All About Jazz

Home » Articles » Rediscovery

17

Jack DeJohnette's Directions: New Rags

John Kelman By

Sign in to view read count
Jack DeJohnette's New Directions—New RagsJack DeJohnette's Directions
New Rags
ECM Records
1977

Today's Rediscovery is an album that, despite never being released officially on CD, is a relatively regular play chez Kelman, getting spun at least a couple times every year. New Rags (ECM, 1977), the third—and, sadly, final—recording by drummer Jack DeJohnette's Directions group, pares down the quintet of its second album and ECM debut to a quartet, where Cosmic Chicken bassist Peter Warren is replaced by Mike Richmond and keyboardist Warren Bernhardt is eliminated from the lineup after making his single set appearance with the group on Untitled (ECM, 1976).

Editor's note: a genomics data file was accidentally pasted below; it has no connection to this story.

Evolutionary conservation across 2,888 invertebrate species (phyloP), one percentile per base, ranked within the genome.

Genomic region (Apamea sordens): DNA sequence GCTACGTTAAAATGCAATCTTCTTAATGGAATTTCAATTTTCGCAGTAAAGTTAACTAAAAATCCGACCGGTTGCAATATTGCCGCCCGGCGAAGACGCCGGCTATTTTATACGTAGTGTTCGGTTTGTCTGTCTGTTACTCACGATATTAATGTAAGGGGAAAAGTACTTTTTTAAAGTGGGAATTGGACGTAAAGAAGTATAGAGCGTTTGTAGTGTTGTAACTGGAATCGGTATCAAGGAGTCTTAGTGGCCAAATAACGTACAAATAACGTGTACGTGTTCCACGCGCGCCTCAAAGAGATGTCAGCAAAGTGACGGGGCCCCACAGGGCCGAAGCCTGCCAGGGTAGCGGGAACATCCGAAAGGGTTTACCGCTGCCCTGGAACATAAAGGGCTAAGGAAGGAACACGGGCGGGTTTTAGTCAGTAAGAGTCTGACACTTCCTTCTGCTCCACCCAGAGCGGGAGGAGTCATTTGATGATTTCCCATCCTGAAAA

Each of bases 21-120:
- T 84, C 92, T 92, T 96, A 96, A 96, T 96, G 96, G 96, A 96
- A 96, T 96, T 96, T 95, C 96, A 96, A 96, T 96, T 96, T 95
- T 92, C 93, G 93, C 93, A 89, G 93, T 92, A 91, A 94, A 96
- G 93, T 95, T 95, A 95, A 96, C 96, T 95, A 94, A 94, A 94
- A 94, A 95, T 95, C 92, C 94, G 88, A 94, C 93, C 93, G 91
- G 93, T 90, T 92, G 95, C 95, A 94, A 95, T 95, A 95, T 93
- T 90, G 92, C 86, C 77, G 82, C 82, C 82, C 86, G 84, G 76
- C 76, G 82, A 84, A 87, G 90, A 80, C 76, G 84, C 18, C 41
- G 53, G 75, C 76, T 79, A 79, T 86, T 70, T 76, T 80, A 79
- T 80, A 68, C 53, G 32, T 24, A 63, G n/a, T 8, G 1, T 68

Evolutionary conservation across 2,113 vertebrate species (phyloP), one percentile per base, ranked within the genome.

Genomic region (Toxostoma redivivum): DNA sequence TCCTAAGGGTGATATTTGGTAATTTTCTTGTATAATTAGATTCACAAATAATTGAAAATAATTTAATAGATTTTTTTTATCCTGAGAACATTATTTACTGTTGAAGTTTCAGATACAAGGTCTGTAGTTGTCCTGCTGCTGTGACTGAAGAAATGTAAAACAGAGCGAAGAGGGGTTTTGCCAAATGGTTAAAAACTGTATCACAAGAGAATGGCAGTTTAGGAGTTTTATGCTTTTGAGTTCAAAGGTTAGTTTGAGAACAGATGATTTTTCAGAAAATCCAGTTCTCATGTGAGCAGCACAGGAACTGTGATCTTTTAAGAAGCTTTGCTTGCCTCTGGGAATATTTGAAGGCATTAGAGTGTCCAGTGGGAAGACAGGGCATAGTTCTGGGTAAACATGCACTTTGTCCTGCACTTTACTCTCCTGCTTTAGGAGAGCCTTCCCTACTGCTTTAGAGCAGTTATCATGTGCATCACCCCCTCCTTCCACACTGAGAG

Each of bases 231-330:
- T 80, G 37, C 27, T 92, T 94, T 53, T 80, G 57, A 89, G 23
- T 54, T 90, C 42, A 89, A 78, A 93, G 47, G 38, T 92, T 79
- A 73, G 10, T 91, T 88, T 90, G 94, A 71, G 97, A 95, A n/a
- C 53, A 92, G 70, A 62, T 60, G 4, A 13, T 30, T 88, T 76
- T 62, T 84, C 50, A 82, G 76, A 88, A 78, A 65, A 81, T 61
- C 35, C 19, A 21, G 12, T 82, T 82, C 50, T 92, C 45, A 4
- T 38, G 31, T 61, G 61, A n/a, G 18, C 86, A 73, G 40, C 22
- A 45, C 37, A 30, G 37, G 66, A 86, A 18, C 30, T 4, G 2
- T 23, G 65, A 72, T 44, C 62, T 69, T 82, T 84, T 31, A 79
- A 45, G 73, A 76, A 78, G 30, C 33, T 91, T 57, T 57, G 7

The Chicago-born drummer is left, on New Rags, alongside guitarist (and fellow ECM label mate) John Abercrombie, lesser known but still busy session saxophonist Alex Foster and Richmond, another name less familiar to casual jazz fans but with a sizeable discography to suggest plenty of name power amongst musicians, It's an album that, perhaps even more than its broad-scoped predecessor, succeeds in positioning DeJohnette as not just one of jazz's most impressive drummers—even at this relatively early stage, about a decade into the then 35 year-old drummer's career, having already clocked up two major gigs with Charles Lloyd and Miles Davis—but as a composer, instrumentalist and bandleader of increasing significance.

DeJohnette and Abercrombie were already good friends by this time, the guitarist having played on the drummer's two Prestige dates: 1974's Sorcery, as well as 1975's Cosmic Chicken—neither particularly well-received. DeJohnette returned the favour by appearing on Abercrombie's Timeless—the guitarist's 1975 ECM leader debut that quickly became a classic for both Abercrombie and the label—while the two began their on-again/off-again collaborative trio with bassist (and fellow Miles Davis alum) Dave Holland, Gateway, with its critically acclaimed eponymous ECM debut the same year.